Is psychology liberal arts? Yes – psychology is not only considered one of the liberal arts, it is also an important tool for studying other liberal arts disciplines. It was actually through the humanities that the field of psychology was developed. And today psychology is used as an important resource for exploring human behaviors and cultural phenomena, making it inseparable from any liberal studies curriculum.
Psychology falls squarely into the scope of the traditional humanities. As the scientific study of the mind and human behavior, there is no discipline that is more vital to unlocking the mysteries of human emotion and experience.
A Liberal Arts Major Almost Always Involves the Study of Psychology
Psychology classes are also a vital part of a liberal arts major. Although your school may not require a specific psychology class, you’re likely to find quite a few psychology department classes that fulfill different category requirements for your degree, including:
In fact, there are many schools that offer liberal studies degrees with a full concentration in psychology. In those cases, you’ll find more required psychology classes on your schedule, with a more balanced and in-depth perspective on the topic. The combination of a broad arts and sciences curriculum together with an inquiry-driven, dialogue-based educational approach to learning psychology is formidable. You might even pick a liberal arts degree with a psychology concentration as a first step on your path to becoming a psychologist!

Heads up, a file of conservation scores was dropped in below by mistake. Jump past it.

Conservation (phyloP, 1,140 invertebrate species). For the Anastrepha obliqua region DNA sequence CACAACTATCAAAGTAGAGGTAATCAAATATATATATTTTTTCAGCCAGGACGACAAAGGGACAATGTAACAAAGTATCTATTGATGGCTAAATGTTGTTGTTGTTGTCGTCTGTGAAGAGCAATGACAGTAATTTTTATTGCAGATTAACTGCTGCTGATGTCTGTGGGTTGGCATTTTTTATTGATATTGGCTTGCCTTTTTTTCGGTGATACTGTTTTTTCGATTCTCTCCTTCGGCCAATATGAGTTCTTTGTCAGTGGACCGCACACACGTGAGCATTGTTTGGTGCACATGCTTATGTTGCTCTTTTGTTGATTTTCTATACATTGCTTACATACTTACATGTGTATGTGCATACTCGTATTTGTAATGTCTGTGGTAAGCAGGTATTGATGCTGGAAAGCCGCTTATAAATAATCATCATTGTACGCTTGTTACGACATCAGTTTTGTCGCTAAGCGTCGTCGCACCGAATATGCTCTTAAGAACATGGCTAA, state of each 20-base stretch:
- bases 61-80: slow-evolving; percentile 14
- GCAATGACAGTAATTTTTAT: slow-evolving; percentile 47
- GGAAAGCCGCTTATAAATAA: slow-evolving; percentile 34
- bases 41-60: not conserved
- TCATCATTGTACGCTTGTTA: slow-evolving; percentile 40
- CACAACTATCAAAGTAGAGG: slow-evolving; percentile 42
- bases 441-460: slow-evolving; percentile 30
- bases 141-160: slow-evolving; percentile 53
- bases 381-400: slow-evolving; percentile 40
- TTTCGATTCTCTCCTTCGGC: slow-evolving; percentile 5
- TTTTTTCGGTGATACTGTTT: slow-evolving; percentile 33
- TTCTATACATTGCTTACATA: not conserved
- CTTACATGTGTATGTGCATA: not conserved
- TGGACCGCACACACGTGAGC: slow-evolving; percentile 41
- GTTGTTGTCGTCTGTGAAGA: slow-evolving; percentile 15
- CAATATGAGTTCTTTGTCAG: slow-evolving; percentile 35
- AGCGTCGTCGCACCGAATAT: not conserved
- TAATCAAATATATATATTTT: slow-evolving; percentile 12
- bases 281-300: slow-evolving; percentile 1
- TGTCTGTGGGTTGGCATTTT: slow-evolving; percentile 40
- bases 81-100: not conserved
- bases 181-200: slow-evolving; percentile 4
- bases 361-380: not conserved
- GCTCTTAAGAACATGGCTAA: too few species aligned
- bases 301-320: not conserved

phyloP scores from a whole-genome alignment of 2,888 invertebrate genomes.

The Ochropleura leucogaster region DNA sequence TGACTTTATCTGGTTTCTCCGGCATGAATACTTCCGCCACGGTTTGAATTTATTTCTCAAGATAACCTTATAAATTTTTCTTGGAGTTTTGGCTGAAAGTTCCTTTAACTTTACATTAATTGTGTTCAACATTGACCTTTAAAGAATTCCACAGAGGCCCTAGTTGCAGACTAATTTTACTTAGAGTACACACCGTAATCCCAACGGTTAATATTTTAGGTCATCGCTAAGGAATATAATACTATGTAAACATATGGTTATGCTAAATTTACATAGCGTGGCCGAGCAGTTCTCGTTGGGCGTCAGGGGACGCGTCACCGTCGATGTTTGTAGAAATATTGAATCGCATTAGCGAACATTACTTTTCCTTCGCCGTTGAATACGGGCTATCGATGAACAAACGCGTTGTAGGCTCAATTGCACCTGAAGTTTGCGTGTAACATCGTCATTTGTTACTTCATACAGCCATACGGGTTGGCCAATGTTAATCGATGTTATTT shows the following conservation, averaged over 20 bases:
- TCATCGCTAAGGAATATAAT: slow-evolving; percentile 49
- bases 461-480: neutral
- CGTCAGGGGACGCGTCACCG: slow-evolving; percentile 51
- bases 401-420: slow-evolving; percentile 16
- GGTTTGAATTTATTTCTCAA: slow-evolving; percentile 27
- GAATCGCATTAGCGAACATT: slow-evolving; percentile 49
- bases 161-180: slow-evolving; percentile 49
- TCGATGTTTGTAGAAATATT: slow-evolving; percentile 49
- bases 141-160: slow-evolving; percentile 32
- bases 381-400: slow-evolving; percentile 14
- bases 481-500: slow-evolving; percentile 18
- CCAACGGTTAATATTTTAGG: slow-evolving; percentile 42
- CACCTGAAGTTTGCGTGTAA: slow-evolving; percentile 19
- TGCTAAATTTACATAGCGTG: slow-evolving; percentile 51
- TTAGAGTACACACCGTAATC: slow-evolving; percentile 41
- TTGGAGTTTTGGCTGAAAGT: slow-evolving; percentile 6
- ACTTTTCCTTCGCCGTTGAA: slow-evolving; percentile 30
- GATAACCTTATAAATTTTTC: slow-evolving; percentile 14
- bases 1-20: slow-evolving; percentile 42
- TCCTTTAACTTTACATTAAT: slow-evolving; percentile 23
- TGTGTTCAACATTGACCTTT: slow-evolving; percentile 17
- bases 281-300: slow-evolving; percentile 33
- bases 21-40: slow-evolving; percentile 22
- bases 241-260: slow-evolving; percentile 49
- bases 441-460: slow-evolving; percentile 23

A strong understanding of psychology is useful in interpreting and critiquing many other liberal studies courses. Everything from literature to society and culture studies benefits from having a background in psychology. Getting inside the heads of characters, of creators, of public figures, is a lot of what liberal studies are all about.
Liberal Arts Ties Philosophy in with Psychology
Psychology also has a strong stake in liberal arts because it emerged from the field of philosophy, which is still one of the core components of a liberal studies program.
The Greek forefathers of liberal studies didn’t differentiate between philosophical and psychological inquiry. They did spend plenty of time exploring mental states and behaviors with the tools of rational thought and logic, though.
In the mid-1800s, though, classically educated philosophers were the first proponents of the field of experimental psychology. Men like Gustav Fechner and Wilhelm Wundt were philosophers and physiologists who took an interest in mental processes. They used the critical thinking skills honed by their philosophical studies to devise theories of mental processes and test them in laboratories.
The entire field of psychology and all its schools descends from those philosophers. And even today, it’s philosophy as much as science that separates those schools from one another. There are questions within the field over treatment and analytical methodologies that can’t be answered by science alone. Is mentalism or behaviorism the better technique? … How is thought processed in the brain and where is the distinction between mental and physical processes? … What is the nature of first-person experiences such as emotions, and to what degree can they be generalized between individuals?
Not only is psychology considered one of the liberal arts, but it continues to be valuable in plumbing the depths of other disciplines included in a liberal arts curriculum.